Pages

Acknowledging Reality in the U.S.-Israeli Relationship

Paul Pillar

With little notice and no fanfare, although the New York Times mentioned it the other day, the Gulf Arab states have withdrawn from significant participation in the war in Syria. This move involves in particular the air forces of Saudi Arabia and the United Arab Emirates. These are some of the same Arab governments that screamed long and loud about the need to do more in Syria. They are so exercised over the conflict in Syria that they are willing to fight there to the last American.

The Saudis and their colleagues are shifting most of their own air power to their armed intervention in Yemen. That intervention does nothing to advance U.S. interests, even though Washington managed to get itself maneuvered into supporting that expedition, too, through means short of direct U.S. military involvement. The Saudi-led air assault on Yemen has greatly exacerbated a humanitarian tragedy there. The side on which the Saudi have intervened—a side that includes Al Qaeda in the Arabian Peninsula (AQAP)—is not one that the United States has any good reason to be identified with. Even if the United States had a good reason to take sides in the Saudis' contest with Iran for regional influence, which it doesn't, the Yemeni war would be a poor place to do so; the Houthi rebels, who are the staunchest Yemeni foes of AQAP, are not proxies of Iran and do not do Tehran's bidding.

Back in Syria, it's not as if the departure of the Gulf Arab forces makes much of a dent in what the United States is trying to do militarily. There has always been a big disconnect in the priorities and objectives that each government has had there. The Saudis have seemed even less interested in countering ISIS, as distinct from being fixated on the fate of the Assad regime, than the Russians have been, although they and the Russians are, of course, on opposite sides regarding the status of that regime. But more important than the direct material impact is the symbolism of whether the United States does or does not have broad support and joint participation for what it is doing in Syria. The withdrawal of Arab air forces makes the U.S. role all the more lonely and conspicuous. Participation of other Western powers already was lukewarm, and the U.S. role will get lonelier still with the promise by the new Trudeau government in Ottawa to end Canadian participation in military operations in Syria. All of this makes the United States that much more of a salient target for anger over the no-good-solution Syria situation and for related reprisals, including those of the terrorist variety.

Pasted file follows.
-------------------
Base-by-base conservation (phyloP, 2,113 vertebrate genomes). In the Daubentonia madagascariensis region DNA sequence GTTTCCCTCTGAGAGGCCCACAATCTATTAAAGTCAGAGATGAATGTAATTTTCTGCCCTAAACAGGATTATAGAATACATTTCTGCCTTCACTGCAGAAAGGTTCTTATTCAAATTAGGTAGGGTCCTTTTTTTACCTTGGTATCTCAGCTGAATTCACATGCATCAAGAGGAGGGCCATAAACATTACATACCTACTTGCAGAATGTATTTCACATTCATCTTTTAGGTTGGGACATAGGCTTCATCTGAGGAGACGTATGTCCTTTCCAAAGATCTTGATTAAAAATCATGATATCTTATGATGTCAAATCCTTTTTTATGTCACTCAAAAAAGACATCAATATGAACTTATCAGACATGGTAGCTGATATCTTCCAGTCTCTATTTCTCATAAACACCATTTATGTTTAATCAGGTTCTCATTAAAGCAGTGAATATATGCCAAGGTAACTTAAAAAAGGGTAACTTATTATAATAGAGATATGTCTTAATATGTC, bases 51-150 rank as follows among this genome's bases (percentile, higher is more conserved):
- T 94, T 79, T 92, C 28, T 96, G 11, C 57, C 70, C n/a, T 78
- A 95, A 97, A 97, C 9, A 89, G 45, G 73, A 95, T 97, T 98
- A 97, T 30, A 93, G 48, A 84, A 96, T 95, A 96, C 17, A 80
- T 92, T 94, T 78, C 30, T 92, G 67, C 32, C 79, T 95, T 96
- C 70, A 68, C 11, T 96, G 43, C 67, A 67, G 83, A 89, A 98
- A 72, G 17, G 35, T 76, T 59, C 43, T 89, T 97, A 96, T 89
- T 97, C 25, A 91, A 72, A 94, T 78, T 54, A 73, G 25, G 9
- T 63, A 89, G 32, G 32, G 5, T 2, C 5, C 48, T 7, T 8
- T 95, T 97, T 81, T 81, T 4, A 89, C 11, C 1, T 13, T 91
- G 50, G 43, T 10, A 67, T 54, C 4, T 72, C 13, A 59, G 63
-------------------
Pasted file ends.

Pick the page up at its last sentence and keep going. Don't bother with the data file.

The Syrian case and especially adoption of the “Assad must go” standard is one of the latest examples of how the United States, through several presidential administrations, has repeatedly allowed itself to get sucked into other people's quarrels in the Middle East. These include quarrels in which the United States should not have gotten involved at all, or in which it had no good reason to take the side it was enticed to take. Generous quantities of moral hazard often have been involved in that the United States has assumed burdens that were defined or created by someone else. The usual nature of political debate and the political process within the United States has exacerbated the problem. The tendencies to discuss any overseas problem as if it necessarily has a U.S. solution, and to invoke the need to support “allies” even when there is no treaty commitment and regardless of the nature of the particular issue at hand, put pressure on the administration of the day to take sides and to assume burdens. The burdens that have been assumed despite being contrary to U.S. interests have included ones defined by Gulf Arabs and certainly ones created by Israel.

The United States does have a interest, from the standpoint of counterterrorism, mitigation of refugee flows, and regional stability, to be deeply involved in multilateral diplomacy aimed at de-escalating and eventually resolving the extremely complicated conflict in Syria. While engaging in that diplomacy, and in crafting reactions to the ideas and proposals of others, including from Russia, U.S. policy-makers need to be careful not to slide into the habit of adopting the objectives of others just because they may be commonly labeled as “allies.”